Happy New Year!

1/1/2019 Tuesday, 1127.8, 82/63, sunny, SE5 - By dawn, the breeze and corresponding chop had died away to nothing and we awakened to a gentle cool morning on Mosquito Lagoon. Loons sang their tremulous song; dolphins surfaced to breathe.

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Still in our pajamas, we launched the dinghy and, while I made coffee and washed dishes, Dobbs rowed Murphy to a spoil island. Then I made heuvos rancheros for breakfast and we opened a bottle of champagne (the $4 kind) to welcome the new year.

I tried to make mimosa-like cocktails by adding orange Gatorade to our glasses, but this caused the champagne to fizz up, pouring out over the edge and sending me dashing for the sink. I won’t do that again! In North East, friends of ours Dick and Tinker host a New Year’s Day breakfast and serve heuvos rancheros, so it felt like the right thing to have this morning. We thought of our friends and the good times we’ve shared. I’m homesick for the first time in my life. I get it now - I feel like I’ve left behind the very best people and the finest place on earth and for what? To be warm and seek new experiences. Previously that was enough but now, all that is our life on the Northern Chesapeake Bay calls to me.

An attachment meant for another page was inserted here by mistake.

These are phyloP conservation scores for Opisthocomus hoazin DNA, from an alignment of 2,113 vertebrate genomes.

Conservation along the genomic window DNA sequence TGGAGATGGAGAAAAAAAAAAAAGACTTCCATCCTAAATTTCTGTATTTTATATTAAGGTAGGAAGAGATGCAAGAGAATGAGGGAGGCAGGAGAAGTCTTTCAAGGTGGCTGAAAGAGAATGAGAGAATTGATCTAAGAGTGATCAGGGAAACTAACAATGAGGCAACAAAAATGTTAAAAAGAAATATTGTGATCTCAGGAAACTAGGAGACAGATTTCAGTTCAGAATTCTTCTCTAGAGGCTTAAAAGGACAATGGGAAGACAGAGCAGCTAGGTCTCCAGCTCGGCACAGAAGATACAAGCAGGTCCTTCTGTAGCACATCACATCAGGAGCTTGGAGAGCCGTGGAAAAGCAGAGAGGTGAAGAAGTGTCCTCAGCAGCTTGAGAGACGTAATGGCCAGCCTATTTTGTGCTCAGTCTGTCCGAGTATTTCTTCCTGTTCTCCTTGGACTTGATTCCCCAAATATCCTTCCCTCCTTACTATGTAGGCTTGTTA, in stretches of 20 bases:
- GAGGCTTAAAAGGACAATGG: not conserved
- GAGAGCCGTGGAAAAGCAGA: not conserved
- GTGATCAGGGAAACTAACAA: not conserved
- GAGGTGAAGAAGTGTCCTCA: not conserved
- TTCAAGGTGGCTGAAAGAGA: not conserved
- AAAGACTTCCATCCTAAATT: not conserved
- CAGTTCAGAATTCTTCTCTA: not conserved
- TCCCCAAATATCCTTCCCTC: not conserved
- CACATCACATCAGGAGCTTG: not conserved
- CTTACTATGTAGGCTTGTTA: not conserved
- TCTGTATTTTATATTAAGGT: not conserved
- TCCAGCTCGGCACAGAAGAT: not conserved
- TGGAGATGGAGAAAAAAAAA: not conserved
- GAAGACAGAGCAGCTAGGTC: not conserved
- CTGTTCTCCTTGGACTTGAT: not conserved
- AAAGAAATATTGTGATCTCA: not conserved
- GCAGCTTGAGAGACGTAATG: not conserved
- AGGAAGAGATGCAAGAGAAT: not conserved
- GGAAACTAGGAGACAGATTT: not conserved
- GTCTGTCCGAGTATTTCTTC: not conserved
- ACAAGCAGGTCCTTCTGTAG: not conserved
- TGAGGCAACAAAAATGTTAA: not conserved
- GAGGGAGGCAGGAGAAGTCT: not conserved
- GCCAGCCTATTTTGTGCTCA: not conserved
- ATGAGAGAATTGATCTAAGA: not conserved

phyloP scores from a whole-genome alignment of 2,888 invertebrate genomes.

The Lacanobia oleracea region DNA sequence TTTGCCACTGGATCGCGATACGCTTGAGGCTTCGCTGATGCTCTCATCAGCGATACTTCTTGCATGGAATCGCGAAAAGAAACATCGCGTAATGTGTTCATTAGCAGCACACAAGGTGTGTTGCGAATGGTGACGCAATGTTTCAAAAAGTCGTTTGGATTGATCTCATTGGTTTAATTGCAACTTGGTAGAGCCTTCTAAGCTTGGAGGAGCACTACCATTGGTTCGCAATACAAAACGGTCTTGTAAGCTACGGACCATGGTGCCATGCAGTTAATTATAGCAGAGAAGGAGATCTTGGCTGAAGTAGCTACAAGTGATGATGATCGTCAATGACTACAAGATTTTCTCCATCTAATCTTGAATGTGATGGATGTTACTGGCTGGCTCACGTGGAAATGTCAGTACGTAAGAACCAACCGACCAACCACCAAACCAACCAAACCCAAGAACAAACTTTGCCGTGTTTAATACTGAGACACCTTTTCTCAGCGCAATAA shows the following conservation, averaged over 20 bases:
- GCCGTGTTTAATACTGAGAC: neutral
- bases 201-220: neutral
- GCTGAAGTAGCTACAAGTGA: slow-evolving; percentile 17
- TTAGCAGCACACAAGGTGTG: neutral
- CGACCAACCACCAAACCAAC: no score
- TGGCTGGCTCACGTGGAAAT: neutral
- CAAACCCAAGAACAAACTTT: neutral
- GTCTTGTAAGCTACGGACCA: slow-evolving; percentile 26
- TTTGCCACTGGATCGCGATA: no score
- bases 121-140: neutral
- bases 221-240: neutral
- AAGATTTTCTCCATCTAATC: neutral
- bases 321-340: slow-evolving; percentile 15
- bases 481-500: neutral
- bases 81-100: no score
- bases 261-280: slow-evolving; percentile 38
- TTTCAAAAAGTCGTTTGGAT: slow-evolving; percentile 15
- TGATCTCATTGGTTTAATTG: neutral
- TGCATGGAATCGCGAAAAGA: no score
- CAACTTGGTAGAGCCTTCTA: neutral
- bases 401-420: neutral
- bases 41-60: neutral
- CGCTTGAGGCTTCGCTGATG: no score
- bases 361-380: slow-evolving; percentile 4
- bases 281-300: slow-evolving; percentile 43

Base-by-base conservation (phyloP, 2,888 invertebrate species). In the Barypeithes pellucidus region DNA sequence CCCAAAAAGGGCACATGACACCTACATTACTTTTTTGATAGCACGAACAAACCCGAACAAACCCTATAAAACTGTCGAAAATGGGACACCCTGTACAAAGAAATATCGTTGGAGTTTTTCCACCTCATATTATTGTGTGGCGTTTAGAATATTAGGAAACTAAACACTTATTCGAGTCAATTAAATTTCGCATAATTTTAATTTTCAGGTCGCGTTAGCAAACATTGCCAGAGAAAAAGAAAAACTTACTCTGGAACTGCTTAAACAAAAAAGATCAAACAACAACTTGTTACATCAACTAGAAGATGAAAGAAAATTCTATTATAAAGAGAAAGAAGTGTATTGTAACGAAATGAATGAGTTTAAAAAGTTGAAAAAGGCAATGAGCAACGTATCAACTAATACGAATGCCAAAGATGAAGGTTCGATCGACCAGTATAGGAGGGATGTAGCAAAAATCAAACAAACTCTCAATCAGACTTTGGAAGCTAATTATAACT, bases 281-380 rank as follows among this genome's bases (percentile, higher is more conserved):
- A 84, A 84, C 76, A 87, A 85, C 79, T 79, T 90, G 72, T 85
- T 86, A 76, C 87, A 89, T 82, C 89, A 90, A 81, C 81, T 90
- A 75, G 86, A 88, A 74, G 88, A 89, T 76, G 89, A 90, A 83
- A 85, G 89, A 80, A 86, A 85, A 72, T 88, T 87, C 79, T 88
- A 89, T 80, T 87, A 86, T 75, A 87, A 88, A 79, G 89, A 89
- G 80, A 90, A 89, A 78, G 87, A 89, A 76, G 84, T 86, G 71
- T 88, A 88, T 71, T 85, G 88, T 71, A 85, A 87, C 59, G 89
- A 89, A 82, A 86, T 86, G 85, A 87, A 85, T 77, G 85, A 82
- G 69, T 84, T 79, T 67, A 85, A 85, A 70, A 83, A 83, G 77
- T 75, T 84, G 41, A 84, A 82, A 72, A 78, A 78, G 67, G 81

After breakfast, we lounged in the cockpit and watched the cruisers heading south down the ICW. When the champagne was gone, we loaded Coquille back on deck and washed the dishes. The sun had warmed the day such that we broke out wetsuits and did some snorkeling. The water’s too murky to see more than a couple feet, but that was enough to let us clearly check Grace’s bottom for damage from grounding in Beaufort. The bottom looked great - no growth, no wear. The only thing of note is that the prop nut zinc is mostly gone. We hope the running gear will be okay without it until we get home - it would be challenging to replace it with the boat in the water.

Around lunchtime, we set off motoring the remaining 15 miles to Titusville.

We pulled into our slip, C-92, around 2:30pm. After tying up, we took some time to rinse out our wetsuits and put up the awning. We met some of our new dock neighbors and spent the balance of the day in quiet pursuits - reading, writing, reclining.

For dinner, I made pork, sauerkraut, and mashed potatoes - it’s a New Year’s Day tradition in my family. Pigs are a symbol of good luck and moving forward, and the many shreds of cabbage in sauerkraut are supposed to represent the wealth we wish each other in the coming year. Dobbs points out the pig wasn’t very lucky… Happy New Year!